Results and Discussion

MALT1Casp-Ig3(338–719) assignment by NMR

Combining the conventional and TA approaches allowed assignment of 74% of non-proline backbone 15N and 1HN (Fig 1), 80% of 13Cα, 75% of 13Cβ and 76% of 13CO. The 1H, 13C and 15N backbone chemical shifts were referred to DSS-d6, 13C and 15N chemical shifts were referred indirectly, and have been deposited in the Biological Magnetic Resonance Data Bank[27] ( with the BMRB accession code 25674.

Fig 1. 1H-15N TROSY spectrum of MALT1Casp-Ig3(338–719) with the assigned amino acid residue number annotated.

Evaluation of the TA approach

Apart from obtaining the backbone assignment of MALT1, the secondary goal of this project was to evaluate the performance of the TA approach for a large triple labelled protein. Fig 2 shows the build-up of the peaks with the measurement time, i.e. with increasing number of data points in individual backbone experiments. The peak counts do not level-off at the end of the TA procedure, suggesting that further measurements might improve the result of the assignment. However, the sample stability proved to be the limiting factor. Since the assignment was already obtained using the conventional approach, we decided that the TA data set accumulated during one week was sufficient for the purpose of evaluation of the TA procedure. To make a fair comparison, it should be noted that the TA procedure in this work included modifications that could have benefited the conventional approach as well. These are running the experiment at higher magnetic field (800 MHz), which improves sensitivity and resolution, and use of an additional HN(CA)CO experiment that increases the success and reliability of assignment, albeit in expense of extending the total measurement time.

Fig 2. Peak appearance progress during the course of the TA procedure for the MALT1 sample.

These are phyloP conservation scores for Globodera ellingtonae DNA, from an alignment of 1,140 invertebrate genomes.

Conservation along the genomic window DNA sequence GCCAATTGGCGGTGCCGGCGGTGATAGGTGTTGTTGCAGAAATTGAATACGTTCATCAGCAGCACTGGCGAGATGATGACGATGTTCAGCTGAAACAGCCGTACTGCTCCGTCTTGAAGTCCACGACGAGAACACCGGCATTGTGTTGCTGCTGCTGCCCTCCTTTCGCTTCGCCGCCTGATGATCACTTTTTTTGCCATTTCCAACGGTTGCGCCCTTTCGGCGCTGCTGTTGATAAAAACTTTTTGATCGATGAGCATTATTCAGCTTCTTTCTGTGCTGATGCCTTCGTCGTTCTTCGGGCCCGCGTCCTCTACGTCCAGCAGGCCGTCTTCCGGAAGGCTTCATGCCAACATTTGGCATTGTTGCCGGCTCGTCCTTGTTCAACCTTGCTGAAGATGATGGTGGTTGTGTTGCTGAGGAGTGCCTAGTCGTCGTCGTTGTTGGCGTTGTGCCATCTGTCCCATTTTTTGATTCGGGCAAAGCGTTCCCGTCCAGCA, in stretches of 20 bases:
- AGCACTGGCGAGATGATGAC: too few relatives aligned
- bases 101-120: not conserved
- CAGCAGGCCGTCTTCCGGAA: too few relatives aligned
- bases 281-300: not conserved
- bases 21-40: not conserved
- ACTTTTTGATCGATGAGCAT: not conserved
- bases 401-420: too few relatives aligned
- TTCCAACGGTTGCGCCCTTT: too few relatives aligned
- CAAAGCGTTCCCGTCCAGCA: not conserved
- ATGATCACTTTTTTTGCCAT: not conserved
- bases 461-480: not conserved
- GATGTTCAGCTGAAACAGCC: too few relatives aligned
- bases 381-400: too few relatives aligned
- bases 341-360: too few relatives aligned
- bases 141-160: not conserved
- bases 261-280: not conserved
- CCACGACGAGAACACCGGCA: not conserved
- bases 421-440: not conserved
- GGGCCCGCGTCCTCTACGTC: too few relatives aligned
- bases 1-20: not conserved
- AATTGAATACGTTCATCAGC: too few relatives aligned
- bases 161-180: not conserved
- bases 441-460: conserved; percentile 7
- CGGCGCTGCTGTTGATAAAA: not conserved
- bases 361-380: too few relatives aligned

The horizontal axis shows the total measurement time excluding the HNCO experiment, which was recorded prior to the TA. The spectral processing and analysis was done automatically during the course of the data acquisition.

To evaluate the automated peak picking algorithm used in the TA procedure, all of the spectra were manually carefully analysed in SPARKY[24]. In Table 2 it is clearly seen that the TA approach was successful. Specifically, almost as many peaks were picked when using the TA approach as when using the conventional approach, using only one third of the acquisition time and only one NMR sample instead of two samples. Furthermore, during this measurement time, it was possible to include an additional experiment, the HN(CA)CO, which was essential to disambiguate assignments for several residues and correct a few errors in the assignment produced by the traditional approach.

Table 2. Comparison of automated and manual peak picking of the spectra in the TA approach.

It should be noted that peak picking in the HNCO spectrum is semi-automated and its correctness, which is insured by manual verification of the peaks in this spectrum, is crucial for the automated peak detection in all other spectra. Thus, the statistics on the quality of the peak lists refer to all spectra except for the HNCO. The number of false peaks in these spectra is lower than 0.8% in total. For an additional 0.6% of the peaks the obtained data does not allow discrimination between true or false. In addition to the automated peak list, careful manual peak picking allows finding approximately 5% to 20% more peaks and in case of the weakest spectrum, HN(CA)CO, almost 30% more peaks. This was expected, since the TA peak counts did not level-off in our data set (Fig 2).

Comparison of the backbone assignment obtained using the conventional and TA approaches is presented in Table 3. Overall the presented results clearly show that TA can be reliably used for in backbone assignment of large proteins. We clearly show that the method can be used to speed up data acquisition and analysis for backbone assignment of proteins with size of over 40 kDa.

Table 3. Summary of the total chemical shifts assigned using the conventional approach and picked (automatically and/or manually) using the TA approach.

The secondary structure of MALT1Casp-Ig3(338–719)